Earlier this year we wrote an article: What Is A Budget Backpacker? In it, we recited dozens of lines that “define a backpacker”. Looking back on it now, I wonder how many of these lines actually still apply to us. We’re not as budget as we once were. We no longer sleep in a smelly room to save a buck. We no longer bargain down to the last penny and we sometimes even take tours!

So, are we even budget backpackers?


Backpack or Rolling Luggage? Definitely Backpack!

I will again quote Wikipedia:


“Backpacking is a form of low-cost, independent international travel. It includes the use of a backpack or other luggage that is easily carried for long distances or long periods of time and the use of public transport & inexpensive lodging such as youth hostels.”

– Wiki definition of Backpacking

In this respect, we are certainly still backpackers, but for us, the word backpacker has too much emphasis on the “low-cost” portion of the above statement. We often hear other backpackers boast about how cheap they are.

“I’ve travelled for 4 months,  from London to Mongolia on $1000 dollars.”

– Budget Backpacker we met in Russia

By doing a trip with such a restrictive budget, are people limiting themselves and the experiences that they could have with a little bit more money? As we know, in this day and age, money is freedom. Like it or not, the more you have, the more you are able to do. We often hear of people missing out on things because it’s not in their budget.


Surely, there are activities that will be WAY over anyone’s budget, but we never want to miss out on anything that we really want to do just because we’re trying to live off of $20 / day.  If a person travels for 3 months on $1800 but only ends up affording rooms and transport with no money left for exploration, is it worth the extra time on the road? Rather than just scrape by, we’ve opted to shorten our trips a little bit, which gives ourselves a higher budget while we’re in a given country.

Do you have to be ultra-budget to be a backpacker?

Dariece and I are slowly realizing that we enjoy travelling more when we give ourselves a higher budget to play with. On our first trip, we were definitely BUDGET backpackers. We lived off of very little and scrimped by on every penny we could. We found ourselves missing out on things, tediously budgeting out every day and thinking about our limitations with money far too often.

If you are always thinking “We can’t afford that”, then one day it’ll be true.

Instead, we try think about an abundance of freedom and we’ve had better experiences for it. That’s not to say that we don’t still travel like budgeteers. Some of the best experiences on the road are on public buses. Often the best hotels are the little backpacker hangouts with a local feel and a country is almost always better seen by land than by air. Even if we won the lottery tomorrow, our travel style would remain very similar to how it is today, but we would probably mix cheap hostels with the luxury hotels of the world .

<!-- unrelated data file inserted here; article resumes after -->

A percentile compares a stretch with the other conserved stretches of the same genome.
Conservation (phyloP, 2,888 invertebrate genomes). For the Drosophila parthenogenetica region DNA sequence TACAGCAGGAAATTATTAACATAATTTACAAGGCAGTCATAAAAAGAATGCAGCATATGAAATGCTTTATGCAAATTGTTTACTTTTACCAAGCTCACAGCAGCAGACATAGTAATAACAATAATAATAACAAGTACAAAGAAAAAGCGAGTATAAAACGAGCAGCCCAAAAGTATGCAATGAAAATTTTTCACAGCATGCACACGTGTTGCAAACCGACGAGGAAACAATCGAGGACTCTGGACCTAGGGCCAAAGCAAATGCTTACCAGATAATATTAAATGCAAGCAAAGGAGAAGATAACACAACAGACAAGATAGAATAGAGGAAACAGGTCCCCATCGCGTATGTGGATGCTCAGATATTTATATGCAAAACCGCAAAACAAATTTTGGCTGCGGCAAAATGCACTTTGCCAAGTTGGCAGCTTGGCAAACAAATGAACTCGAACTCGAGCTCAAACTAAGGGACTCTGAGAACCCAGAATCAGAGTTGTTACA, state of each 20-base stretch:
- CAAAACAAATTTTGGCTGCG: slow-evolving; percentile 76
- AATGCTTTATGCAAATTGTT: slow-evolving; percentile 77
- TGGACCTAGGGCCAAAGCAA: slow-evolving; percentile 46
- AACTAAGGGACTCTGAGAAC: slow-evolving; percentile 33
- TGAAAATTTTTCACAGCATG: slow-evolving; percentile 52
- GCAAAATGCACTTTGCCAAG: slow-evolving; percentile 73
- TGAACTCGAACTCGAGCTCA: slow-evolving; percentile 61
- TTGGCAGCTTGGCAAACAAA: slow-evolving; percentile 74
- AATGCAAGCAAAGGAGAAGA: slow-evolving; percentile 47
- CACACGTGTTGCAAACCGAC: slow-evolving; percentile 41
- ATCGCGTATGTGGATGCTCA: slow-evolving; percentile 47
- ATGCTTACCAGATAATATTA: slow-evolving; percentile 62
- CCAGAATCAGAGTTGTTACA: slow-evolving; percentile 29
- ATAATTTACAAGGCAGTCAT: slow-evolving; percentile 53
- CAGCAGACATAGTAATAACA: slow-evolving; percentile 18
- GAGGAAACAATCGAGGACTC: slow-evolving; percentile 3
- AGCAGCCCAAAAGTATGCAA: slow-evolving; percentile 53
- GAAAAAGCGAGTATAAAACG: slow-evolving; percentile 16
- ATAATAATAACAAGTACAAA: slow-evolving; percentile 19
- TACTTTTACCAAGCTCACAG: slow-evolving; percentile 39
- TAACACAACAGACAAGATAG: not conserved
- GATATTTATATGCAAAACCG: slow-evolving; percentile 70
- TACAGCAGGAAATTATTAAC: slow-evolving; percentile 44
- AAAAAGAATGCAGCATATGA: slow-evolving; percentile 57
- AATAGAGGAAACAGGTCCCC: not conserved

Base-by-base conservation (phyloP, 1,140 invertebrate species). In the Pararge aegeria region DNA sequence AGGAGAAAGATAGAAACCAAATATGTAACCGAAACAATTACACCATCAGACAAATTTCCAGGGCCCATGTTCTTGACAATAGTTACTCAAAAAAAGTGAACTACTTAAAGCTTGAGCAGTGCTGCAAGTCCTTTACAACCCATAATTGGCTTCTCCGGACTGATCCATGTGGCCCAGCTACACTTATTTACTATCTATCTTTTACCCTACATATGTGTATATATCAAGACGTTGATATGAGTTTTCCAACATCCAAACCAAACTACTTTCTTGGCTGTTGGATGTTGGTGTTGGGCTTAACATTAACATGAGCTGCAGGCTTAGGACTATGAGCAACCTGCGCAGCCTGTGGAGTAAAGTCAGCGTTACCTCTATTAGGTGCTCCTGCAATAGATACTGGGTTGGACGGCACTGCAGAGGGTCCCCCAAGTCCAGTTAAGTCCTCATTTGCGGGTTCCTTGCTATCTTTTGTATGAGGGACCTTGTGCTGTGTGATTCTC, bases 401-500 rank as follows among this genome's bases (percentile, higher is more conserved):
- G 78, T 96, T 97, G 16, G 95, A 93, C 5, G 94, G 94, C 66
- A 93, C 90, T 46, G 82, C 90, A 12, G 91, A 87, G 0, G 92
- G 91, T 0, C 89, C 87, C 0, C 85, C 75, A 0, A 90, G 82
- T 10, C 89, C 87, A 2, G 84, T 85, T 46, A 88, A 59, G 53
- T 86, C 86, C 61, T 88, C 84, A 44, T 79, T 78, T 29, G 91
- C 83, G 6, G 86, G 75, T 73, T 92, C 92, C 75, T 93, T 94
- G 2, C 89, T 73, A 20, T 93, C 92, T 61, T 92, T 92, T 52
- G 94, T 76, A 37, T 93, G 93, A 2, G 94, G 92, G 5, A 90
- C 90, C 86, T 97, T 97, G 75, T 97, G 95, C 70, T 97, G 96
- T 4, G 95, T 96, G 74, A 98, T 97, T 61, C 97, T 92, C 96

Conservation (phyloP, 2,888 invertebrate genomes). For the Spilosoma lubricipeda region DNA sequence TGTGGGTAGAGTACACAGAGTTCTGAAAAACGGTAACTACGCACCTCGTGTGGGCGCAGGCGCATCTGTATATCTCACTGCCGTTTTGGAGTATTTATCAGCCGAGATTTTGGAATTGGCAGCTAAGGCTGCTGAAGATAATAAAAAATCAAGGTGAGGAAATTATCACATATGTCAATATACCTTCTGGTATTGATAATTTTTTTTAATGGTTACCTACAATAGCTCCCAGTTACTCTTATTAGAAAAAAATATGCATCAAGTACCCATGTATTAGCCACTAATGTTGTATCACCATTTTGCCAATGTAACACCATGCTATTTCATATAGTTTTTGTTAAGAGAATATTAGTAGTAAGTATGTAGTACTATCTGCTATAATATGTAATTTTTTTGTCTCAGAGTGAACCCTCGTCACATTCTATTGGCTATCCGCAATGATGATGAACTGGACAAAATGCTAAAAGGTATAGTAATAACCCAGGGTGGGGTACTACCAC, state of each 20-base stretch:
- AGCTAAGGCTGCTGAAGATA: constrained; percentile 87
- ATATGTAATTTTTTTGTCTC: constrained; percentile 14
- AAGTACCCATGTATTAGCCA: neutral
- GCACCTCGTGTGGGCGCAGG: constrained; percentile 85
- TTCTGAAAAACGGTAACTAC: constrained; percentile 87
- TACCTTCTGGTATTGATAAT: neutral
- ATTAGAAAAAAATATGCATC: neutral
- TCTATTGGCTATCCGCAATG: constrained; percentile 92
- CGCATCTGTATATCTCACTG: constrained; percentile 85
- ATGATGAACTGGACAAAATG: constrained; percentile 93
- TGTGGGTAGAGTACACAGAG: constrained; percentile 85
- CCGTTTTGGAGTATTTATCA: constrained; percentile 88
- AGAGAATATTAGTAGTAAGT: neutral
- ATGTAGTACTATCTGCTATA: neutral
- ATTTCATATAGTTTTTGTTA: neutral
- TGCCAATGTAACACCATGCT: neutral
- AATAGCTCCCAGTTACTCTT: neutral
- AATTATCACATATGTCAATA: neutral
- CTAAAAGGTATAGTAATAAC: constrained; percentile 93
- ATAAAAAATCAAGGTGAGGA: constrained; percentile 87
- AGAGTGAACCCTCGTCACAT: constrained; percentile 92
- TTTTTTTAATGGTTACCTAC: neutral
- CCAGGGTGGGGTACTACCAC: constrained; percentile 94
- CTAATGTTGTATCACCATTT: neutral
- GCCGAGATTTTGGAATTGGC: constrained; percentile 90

Do backpackers take tours?

This is another way our travel style has changed in recent years. We still don’t enjoy tours in the traditional sense, but we have come to realize that we can get more out of a country by hiring our own private guide for a day or so at a time.


One of our best experiences was travelling on the Pamir Highway with a private guide and driver. This gave us the opportunity to not only learn about the sites we visited, but it also gave us a valuable insight into the local way of life. A guide can answer endless questions that can really lead to a better understanding of culture. We ask our guides everything from marriage laws and human rights to government policies and personal income. They are always interested in these types of conversations and we’ve had some very long and profound chats with our chaperons.

Do backpackers have to “drop everything and travel”?

resignation-letter (1)NO!! We personally did decide to drop everything and leave our lives back in Canada, but that’s not what makes us backpackers. We’ve seen some people on short trips who really encompass the lust for adventure and culture that we feel defines a backpacker. You don’t need to quit your job to be a backpacker. We think that you can have the same mentality on a holiday, but it’s sometimes harder to leave your stresses back at home and fully immerse yourself in travel. If you can do that however, then you are a backpacker. Whether you’re on the road for 2 weeks or 2 years.

So, are we still budget backpackers?

For sure we are still backpackers, but the word “budget” holds too many limitations for us these days. We’re value-conscious travellers who are constantly looking for the best possible experience. If it’s more fun to sleep in a tent outside, we do. If the food’s better at the hole-in-the-wall restaurant, we’ll eat there. If the roof of the bus is the only seat left, we’ll take it. If we’re offered a price at the market, we’ll shop around for a price that’s good for both us and the seller.

Ballin Backpackers 2
We’re Still Backpackers!